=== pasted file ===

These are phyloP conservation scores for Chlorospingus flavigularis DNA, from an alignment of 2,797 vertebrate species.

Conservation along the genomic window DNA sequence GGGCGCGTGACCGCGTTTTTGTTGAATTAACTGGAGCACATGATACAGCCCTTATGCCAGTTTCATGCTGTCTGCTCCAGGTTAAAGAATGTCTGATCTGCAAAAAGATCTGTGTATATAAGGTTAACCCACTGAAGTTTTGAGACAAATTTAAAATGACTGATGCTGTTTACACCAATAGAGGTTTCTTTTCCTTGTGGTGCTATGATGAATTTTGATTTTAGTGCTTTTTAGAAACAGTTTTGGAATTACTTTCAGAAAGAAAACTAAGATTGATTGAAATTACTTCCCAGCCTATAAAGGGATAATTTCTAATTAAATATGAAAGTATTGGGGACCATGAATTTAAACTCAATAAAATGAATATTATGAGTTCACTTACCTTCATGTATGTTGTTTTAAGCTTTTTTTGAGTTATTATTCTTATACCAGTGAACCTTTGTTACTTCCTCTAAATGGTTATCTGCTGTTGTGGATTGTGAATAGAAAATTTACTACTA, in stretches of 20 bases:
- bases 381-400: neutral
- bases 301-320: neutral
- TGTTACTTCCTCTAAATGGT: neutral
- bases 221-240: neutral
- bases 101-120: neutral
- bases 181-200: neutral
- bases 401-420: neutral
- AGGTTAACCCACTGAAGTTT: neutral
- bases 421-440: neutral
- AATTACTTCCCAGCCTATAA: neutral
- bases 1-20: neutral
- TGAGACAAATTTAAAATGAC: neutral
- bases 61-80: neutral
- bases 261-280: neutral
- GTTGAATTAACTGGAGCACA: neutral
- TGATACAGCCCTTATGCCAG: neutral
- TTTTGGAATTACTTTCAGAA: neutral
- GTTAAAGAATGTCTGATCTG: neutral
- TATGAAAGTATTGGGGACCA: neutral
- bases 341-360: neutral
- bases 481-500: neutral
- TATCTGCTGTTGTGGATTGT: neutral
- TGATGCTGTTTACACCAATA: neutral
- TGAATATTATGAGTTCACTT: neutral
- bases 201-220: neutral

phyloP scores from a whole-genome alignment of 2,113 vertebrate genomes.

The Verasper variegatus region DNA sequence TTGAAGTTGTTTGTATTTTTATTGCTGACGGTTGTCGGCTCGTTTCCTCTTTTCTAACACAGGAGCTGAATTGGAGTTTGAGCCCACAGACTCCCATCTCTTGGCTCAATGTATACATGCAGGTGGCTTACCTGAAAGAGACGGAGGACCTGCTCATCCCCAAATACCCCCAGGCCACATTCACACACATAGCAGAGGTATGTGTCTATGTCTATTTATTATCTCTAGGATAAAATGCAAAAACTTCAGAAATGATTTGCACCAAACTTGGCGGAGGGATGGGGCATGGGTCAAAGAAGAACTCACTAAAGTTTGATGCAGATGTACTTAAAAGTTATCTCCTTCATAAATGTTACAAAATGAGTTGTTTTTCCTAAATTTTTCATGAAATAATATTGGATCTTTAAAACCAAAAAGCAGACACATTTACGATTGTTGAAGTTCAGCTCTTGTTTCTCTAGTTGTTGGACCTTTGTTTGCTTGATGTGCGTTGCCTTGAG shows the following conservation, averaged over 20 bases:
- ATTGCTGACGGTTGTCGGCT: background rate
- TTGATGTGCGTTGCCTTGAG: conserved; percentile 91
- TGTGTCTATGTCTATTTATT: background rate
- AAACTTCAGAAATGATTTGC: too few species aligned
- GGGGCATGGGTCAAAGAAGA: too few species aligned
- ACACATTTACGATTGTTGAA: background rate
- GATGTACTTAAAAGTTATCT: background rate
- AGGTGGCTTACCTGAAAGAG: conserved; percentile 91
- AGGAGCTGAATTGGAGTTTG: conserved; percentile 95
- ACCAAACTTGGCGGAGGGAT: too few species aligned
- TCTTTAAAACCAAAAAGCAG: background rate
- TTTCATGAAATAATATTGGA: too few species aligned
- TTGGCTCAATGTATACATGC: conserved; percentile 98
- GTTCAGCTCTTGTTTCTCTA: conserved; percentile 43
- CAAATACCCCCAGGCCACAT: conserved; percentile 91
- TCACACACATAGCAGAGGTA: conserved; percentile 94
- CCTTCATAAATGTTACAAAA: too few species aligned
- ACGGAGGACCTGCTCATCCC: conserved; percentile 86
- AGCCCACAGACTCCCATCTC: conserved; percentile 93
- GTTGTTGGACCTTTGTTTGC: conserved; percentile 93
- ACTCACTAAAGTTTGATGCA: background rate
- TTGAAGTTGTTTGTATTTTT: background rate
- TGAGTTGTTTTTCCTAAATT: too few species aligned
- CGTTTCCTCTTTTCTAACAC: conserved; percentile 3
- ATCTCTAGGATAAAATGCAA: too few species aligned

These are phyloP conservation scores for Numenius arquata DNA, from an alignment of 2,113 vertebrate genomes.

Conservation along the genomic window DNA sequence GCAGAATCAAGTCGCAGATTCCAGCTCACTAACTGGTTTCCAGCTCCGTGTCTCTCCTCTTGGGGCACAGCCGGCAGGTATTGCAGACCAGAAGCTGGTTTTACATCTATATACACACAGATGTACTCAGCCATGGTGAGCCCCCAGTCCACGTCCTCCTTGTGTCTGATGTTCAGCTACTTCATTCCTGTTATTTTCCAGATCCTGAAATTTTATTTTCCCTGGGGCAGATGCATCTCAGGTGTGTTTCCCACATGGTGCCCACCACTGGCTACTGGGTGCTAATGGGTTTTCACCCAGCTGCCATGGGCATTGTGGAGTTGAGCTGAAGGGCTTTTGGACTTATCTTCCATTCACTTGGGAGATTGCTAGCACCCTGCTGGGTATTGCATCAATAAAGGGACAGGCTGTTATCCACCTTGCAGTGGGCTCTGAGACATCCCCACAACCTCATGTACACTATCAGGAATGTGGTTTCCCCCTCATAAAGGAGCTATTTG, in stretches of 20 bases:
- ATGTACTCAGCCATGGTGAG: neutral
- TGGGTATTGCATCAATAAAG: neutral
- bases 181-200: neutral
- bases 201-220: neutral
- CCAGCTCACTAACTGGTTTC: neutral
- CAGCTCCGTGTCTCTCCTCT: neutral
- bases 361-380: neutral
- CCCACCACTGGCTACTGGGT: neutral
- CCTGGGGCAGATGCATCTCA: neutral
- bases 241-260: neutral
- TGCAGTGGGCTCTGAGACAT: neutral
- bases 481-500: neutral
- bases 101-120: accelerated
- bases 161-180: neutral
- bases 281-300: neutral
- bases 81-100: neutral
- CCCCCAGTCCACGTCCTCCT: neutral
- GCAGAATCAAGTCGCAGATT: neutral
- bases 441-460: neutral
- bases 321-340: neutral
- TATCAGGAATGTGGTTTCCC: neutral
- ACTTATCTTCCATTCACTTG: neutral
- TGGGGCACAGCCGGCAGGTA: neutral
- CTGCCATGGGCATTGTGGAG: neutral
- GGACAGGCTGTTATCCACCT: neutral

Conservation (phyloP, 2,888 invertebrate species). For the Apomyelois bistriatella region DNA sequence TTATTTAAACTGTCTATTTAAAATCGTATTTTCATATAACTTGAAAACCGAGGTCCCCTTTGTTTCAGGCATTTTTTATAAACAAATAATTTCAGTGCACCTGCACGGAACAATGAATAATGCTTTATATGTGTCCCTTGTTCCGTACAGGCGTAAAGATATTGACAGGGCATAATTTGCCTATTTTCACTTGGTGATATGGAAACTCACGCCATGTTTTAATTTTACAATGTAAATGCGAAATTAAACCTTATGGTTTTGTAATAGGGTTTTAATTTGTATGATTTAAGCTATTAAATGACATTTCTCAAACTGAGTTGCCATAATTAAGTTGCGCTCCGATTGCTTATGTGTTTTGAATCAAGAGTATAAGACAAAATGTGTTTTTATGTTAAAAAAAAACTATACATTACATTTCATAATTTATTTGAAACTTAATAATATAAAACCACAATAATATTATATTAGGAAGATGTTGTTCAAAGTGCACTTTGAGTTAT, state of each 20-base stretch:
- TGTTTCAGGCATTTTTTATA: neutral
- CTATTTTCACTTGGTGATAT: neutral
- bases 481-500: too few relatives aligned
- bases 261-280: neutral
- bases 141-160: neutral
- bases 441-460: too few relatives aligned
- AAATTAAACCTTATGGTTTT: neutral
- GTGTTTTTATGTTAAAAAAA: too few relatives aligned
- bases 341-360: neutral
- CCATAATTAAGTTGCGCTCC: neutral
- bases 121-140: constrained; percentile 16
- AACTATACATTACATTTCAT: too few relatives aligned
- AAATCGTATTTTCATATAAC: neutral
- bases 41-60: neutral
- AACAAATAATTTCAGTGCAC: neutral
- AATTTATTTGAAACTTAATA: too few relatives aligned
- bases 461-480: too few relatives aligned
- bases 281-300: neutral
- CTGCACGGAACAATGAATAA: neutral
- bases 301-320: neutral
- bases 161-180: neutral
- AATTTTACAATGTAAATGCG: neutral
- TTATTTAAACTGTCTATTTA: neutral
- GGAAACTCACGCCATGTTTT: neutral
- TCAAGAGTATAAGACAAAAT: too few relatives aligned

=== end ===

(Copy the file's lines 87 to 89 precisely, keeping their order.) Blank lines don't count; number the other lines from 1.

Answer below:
- bases 141-160: neutral
- bases 441-460: too few relatives aligned
- AAATTAAACCTTATGGTTTT: neutral